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Ekaterina – Russian TV Series – Catherine the Great

Of all the women in history, I think I can identify with Catherine the Great the most. I read Carolly Erickson’s book many years ago and was really caught by certain similarities. She married at a young age to an abusive man. She had her sons taken from her (for different reasons than I, naturally, but both political). She was a survivor and saw love as a way to redeem the much needed emotional vacancy within herself. She also never remarried (it is possible she married Grigory Potemkin but it is not documented). When I had heard about the Russian TV series Ekaterina (the correct Russian spelling is Yekaterina), I sat down to indulge myself in the two season portrayal of this great monarch.

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Being an Intellectual in Radical Times

Adolf Hitler and Che Gueverra were both socialists with different views of what was right. Both hated art (unless it was about them) and destroyed art and artists. They both killed people for different reasons. The same occurred within the communist movement and amongst religious zealots in history who wanted to take control over people. They have killed people too for different reasons. All thought they were fair, right and just for doing so. Now we have the feminist radicals who have gone to the extremes in many ways. We are no longer just seeing “Women are better than men,” thought processes but witch hunts from the “MeToo” movement and destruction of art, “Baby It’s Cold Outside,” to fit their purposes. They are destroying men and art and even women who don’t agree with them for the sake of beliefs that they believe is right and just. This radical approach to turning the world around to their perspective, and this causes them to be incapable of looking at another side of things or listen to their instincts (not their ego). The “I am Right and You are Wrong,” is like with any radical thought process mentioned above, it is always “wrong,” as it is based on the ego, not a mature mindset and destroys society.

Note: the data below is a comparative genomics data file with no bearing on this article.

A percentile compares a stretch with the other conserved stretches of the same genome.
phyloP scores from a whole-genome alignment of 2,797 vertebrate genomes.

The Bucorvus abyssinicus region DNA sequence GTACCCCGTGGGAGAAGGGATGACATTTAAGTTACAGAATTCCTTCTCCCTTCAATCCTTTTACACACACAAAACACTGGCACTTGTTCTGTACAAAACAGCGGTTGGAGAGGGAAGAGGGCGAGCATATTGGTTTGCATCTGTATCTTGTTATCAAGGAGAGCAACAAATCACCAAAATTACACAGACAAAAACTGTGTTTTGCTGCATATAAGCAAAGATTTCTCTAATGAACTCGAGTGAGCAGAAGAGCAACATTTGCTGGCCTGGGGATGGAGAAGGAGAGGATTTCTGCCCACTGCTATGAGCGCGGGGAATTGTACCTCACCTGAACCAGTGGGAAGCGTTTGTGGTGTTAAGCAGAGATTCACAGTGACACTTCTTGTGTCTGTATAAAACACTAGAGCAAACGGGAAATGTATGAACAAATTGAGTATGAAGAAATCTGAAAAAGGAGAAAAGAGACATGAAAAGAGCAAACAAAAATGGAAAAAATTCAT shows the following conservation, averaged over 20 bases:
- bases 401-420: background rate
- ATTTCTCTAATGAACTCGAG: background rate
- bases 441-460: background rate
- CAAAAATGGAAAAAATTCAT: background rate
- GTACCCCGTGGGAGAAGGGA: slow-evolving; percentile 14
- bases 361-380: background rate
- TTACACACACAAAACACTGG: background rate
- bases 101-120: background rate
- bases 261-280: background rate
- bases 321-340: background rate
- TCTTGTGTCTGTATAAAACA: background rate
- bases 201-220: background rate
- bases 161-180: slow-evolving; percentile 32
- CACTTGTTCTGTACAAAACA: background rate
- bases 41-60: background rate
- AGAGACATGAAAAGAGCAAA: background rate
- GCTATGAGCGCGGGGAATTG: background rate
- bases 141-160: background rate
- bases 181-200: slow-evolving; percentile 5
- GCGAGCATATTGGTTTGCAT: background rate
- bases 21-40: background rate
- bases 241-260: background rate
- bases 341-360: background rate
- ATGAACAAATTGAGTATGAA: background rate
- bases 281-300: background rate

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Abhorrent – the new # in Holywood

Holier than thou Hollywood continues to gain power over our society with their extreme left thinking to over compensate for their anger at the right. Hypocritically speaking out about tolerance and freedom of speech and then firing someone for just that. It is okay for Samantha Bee to disrespect a president’s daughter and call her a F-cking C-nt and for Kathy Griffin to want to decapitate a world leader, or for Joy Behar to trash Christians. All “comedians” but when a well-known, controversial, funny woman Roseanne Barr says something she is fired from her own TV show. Let’s look back at a couple of her more interesting quotes:

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Frida Kahlo – Legendary Artist

Art should be regarded as a spiritual experience for when you find a piece that you like, it is speaking to your soul. When I first met a Frida Kahlo, I was in a university class that had to do with Women in Art (I don’t recall the specific title).  Our professor showed us a piece of her work and I asked the teacher if she had been in some type of an accident and explained what I saw in the photo of the painting. She told us a little about the history of Frida Kahlo and I felt stung. Until that moment, my experience was usually to look at paintings in a museum and admire them. While I had been to many art museums and had my favorites, I had never been this moved by art.